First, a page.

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bug#20707: [PROPOSED PATCH] Use curved quoting in C-generated errors

From: Alan Mackenzie
Subject: bug#20707: [PROPOSED PATCH] Use curved quoting in C-generated errors
Date: Wed, 10 Jun 2015 19:17:30 +0000
User-agent: Mutt/1.5.23 (2014-03-12)

Hello, Paul.

On Wed, Jun 10, 2015 at 09:20:26AM -0700, Paul Eggert wrote:
> Alan Mackenzie wrote:

> > You want to
> > promote difficult-to-type and problematic-to-display characters to the
> > status of standard "working characters".

> The problems aren't that serious.  Display problems are limited to obsolete 
> environments that hardly anybody uses ....

Is that right?  How many people is that, then?  The answer is you haven't
a clue.  You haven't even a clue how many people in total use Emacs.
None of us has, and neither has anybody else.

It seems to me, judging by the number of questions relating to Emacs on
the Linux console I've answered over the years, the number of users is
not small.  And "obsolete" these environments are not.  They're useful,
and they're used.

> ... because they're so awful, ...

Actually, I happen rather to like them.  I believe RMS does, too.  There
are several advantages the console has over a GUI, even assuming both are
available (which they aren't always).  Logically, if you're doing pure
text work, a GUI is going to have lots of irrelevant graphicsy things
which are just going to get in the way.  One example is window managers
taking M-<tab> away from Emacs.  Yes, I know there are workarounds for

> ... and even there we have workarounds.

Workarounds are by their very nature second rate.  As competent hackers,
we should be finding solutions rather than workarounds.

> And typing problems aren't a big deal in my Emacs environment: for left
> and right single quotes I normally type a single keystroke, without any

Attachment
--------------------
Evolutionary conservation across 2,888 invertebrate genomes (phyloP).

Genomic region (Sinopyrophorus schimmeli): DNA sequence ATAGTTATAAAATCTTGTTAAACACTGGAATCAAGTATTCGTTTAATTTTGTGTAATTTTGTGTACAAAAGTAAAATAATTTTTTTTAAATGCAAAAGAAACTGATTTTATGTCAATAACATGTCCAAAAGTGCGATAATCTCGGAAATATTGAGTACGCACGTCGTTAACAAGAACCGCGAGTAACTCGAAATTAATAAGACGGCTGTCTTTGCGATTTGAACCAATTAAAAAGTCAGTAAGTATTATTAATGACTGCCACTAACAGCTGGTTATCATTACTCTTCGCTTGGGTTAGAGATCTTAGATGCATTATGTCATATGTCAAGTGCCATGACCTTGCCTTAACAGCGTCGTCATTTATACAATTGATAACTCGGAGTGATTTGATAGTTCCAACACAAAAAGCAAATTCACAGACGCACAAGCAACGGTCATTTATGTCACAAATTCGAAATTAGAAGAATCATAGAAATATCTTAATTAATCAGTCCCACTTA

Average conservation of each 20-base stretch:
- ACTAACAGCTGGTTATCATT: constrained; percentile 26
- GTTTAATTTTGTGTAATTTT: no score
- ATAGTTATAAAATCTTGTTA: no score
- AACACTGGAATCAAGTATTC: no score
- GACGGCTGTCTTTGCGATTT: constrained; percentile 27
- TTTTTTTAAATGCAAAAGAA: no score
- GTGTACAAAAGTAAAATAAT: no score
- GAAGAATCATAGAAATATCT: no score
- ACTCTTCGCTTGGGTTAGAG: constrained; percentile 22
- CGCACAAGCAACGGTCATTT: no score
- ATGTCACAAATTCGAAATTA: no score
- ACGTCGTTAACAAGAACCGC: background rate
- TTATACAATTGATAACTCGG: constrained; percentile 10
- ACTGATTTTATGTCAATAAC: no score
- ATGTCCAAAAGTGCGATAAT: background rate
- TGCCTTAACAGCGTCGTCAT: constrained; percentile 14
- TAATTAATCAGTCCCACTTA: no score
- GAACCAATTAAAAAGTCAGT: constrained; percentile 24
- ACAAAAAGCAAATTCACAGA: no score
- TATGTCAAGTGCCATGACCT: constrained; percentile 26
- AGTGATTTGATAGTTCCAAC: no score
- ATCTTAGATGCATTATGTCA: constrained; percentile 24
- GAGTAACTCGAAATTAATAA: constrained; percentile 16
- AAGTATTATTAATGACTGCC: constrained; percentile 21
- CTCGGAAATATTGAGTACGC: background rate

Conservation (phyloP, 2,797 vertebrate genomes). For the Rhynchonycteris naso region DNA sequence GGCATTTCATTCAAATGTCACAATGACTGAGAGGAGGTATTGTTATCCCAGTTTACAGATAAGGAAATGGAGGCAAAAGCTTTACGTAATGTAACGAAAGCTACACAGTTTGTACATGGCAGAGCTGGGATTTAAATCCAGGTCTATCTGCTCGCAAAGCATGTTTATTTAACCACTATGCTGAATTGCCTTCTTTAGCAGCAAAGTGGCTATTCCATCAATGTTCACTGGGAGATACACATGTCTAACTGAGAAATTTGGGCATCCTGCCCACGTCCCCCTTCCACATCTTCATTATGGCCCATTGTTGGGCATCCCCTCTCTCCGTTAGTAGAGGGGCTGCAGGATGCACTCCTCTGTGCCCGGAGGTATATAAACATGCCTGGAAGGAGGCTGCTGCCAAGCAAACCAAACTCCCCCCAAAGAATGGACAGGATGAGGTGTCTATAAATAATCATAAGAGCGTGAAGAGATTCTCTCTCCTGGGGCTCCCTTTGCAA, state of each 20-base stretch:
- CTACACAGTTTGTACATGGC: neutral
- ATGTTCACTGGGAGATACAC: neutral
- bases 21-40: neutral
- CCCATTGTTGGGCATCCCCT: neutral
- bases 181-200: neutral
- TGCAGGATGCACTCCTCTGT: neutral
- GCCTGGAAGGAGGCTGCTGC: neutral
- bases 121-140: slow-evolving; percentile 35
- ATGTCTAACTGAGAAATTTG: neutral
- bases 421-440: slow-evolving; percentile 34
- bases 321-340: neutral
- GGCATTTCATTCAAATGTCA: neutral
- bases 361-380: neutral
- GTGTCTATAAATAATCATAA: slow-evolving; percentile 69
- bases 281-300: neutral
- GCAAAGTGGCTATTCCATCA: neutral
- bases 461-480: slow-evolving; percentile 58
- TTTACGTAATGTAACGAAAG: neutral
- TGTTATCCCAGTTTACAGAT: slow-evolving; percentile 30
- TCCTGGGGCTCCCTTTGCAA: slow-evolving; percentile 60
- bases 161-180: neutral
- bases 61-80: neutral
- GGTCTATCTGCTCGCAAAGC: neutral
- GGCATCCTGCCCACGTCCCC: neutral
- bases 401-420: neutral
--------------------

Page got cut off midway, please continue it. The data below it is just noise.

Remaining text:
> control or shift or meta keys.  (This is because I use Electric Quote
> mode.)  Other typing environments are also available that work nearly
> as well (using Alt-[ and Alt-] for the two characters, if your Alt key
> works).

It doesn't.  Last time I checked, the Alt key wasn't in use at all in
standard Emacs.  It would be easy enough to introduce an Alt in
GNU/Linux, there's no shortage of silly keys around, but it would be more
problematic in MS-Windows, where the silly keys are already in use.

And things like Electric Quote mode will only work inside Emacs.  But
we've talked about that before.

> I'm not expecting everyone to use these keyboard methods right away.
> There will be a transition period, and perhaps other, better methods of
> dealing this will emerge.  However, there should be no obstacle to
> people who do want to use those methods.

> > I have a feeling you're intending to argue for making the use of curly
> > quotes in our Lisp files standard.

> Yes, of course.  It should be normal to type quotes as themselves in doc 
> strings.  It's basic WYSIWYG.

My entire argument over the last several posts has been about upholding

> > Anyway, here's another idea for making curly quotes in lisp code
> > optional: an escaped 0x27 or 0x60 in a string should be translated by the
> > reader to the appropriate ASCII or curly quote, depending on the user's
> > configuration.  So a doc string might contain this:

> >      \`foo-bar\'

> I considered doing that, but there were problems.  First, it would make doc 
> strings harder to read.  For example, this:

> "Setting this attribute will also set the \`:family\',
> \`:foundry\', \`:width\', \`:height\', \`:weight\', and
> \`:slant\' attributes."

> is harder to read than this:

> "Setting this attribute will also set the ‘:family’, ‘:foundry’,
> ‘:width’, ‘:height’, ‘:weight’, and ‘:slant’ attributes."

Only marginally harder.  We routinely cope with \" and \n and so on